― Stephen Chbosky, The Perks of Being a Wallflower

I finished reading this book this morning, lying on our makeshift bed next to the dining table. And I felt a little raw when I’d finished it, because I can’t read a good book without becoming its characters, their thoughts and feelings staying with me for hours, sometimes days later. And this one was brutally beautiful.

I read this on the very first page: “So this is my life. And I want you to know that I am both happy and sad and I’m still trying to figure out how that could be.”

This summer is full of glory moments. And there are also the moments where my chest tightens like a vice and I wonder how to feel safe again. And they come together. The glory and the pain. And I think that’s just how it is. And I think I’m slowly learning how to live there, in the gap between the promise and the reality.

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  • Fiona, How I resonate with your words here! I think, unfortunately, it’s something that only those that have walked through the deep, dark valley of pregnancy loss/infertility can truly understand. I hate that I understand it, and I just wanted you to know that you are not alone.
    Hoping that there are gentle friends who are walking alongside you as you learn to live “in the gap between the promise and the reality.” It is such a harsh, lonely, beautiful journey.

    • fionalynne

      Thanks for being here Kimberly. I’m sorry you’ve experienced this too, but so grateful for your understanding. I am so blessed with the friends I have here who are so supportive and sensitive on this journey. I couldn’t have healed like I have without them, that’s for sure.

  • Oh dear Fiona!
    This post is beautiful, and so are you: your heart and spirit and person. I am so glad to know you and call you friend.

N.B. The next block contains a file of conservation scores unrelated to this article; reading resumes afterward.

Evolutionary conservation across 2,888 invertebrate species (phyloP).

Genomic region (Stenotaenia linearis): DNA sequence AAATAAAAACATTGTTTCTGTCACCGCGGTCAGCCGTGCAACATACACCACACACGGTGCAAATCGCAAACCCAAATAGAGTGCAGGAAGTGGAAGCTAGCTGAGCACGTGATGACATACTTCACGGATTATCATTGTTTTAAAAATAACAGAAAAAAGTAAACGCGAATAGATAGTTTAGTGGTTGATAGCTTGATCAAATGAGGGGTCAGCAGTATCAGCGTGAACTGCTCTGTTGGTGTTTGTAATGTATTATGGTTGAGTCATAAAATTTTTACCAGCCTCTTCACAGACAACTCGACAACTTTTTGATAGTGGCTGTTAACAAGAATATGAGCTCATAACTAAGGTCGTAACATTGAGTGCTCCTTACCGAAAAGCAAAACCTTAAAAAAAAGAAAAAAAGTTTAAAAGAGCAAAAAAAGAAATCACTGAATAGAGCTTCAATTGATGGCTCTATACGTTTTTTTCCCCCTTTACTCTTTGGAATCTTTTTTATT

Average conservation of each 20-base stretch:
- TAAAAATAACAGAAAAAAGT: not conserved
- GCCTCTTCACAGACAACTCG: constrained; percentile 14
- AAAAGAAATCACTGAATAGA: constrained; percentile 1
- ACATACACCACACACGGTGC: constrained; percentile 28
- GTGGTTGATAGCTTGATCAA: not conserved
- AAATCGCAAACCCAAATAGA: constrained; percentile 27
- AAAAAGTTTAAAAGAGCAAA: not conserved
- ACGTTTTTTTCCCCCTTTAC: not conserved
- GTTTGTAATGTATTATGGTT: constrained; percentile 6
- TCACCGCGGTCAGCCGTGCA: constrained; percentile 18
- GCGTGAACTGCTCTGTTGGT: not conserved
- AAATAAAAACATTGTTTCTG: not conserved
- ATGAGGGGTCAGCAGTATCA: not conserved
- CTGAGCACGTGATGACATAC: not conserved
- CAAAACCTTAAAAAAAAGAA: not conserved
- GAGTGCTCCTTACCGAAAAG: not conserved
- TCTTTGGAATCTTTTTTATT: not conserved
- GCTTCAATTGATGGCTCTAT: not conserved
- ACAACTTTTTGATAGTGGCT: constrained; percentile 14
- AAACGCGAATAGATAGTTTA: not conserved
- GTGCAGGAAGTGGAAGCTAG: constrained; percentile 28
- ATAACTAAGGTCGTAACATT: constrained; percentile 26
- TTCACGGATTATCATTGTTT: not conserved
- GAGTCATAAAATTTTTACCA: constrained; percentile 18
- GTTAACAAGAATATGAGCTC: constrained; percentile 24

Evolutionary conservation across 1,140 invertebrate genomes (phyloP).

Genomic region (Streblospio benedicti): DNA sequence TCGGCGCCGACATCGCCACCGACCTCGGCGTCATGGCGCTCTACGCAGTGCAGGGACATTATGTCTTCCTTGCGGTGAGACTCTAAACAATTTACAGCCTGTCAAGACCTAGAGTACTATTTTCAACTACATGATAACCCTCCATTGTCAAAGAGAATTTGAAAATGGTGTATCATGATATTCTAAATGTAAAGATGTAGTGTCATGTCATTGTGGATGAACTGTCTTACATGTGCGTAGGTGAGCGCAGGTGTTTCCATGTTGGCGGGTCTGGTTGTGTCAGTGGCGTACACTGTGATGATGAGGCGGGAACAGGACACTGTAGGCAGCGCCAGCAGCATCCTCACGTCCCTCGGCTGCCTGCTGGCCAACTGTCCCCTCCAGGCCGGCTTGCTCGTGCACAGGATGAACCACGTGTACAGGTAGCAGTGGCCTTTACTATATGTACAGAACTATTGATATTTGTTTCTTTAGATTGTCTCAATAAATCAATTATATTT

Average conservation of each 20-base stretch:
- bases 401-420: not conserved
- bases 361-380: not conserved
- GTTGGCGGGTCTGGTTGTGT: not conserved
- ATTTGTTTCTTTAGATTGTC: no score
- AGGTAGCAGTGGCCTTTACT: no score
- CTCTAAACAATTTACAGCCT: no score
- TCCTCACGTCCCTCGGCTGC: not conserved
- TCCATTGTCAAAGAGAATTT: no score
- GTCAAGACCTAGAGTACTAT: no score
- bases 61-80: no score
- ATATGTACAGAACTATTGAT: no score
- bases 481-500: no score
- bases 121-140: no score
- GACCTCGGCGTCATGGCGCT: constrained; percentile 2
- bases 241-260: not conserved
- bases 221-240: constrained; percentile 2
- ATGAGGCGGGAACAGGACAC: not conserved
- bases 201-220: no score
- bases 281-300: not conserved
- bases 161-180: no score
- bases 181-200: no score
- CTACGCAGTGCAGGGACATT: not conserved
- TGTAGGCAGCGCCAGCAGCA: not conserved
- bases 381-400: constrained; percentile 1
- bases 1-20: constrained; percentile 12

We are all here, are we not? In all different ways we groan and we wait and we ache “between the promise and the reality.”
    Thank you for sharing. xo.

    • fionalynne

      Oh yes, we’re all here. There’s such a gap to live in and live there well, but so good that we have company on the journey. Glad to be getting to know you! x

  • Oh. So beautiful.

    • fionalynne

      Thank you friend x

  • This is so much what my last week has been. Usually there’s just an awareness of the facts, floating around in the back of my mind in a clinical manner. The feelings, *all* the feelings, all at once, come out of nowhere and overwhelm me. The smiling and holding it together until I can give myself the space to actually feel them in private.

    • fionalynne

      All. the. feelings. They take us by surprise sometimes, no? Hope you have safe space to let yourself just dwell in that space for a while, and also the friends to gently walk you out again. x

  • Hugs and more hugs. The in between is a hard space to inhabit. But you do it so gracefully, taking the time to also appreciate the good, whilst feeling what you need to feel, and yearning for your dreams.

    • fionalynne

      It’s been a learning curve for sure, the not avoiding it, but figuring out how to dwell in this, accept it, learn from it, hope despite it. Grateful for you and dreaming together!

  • Juliana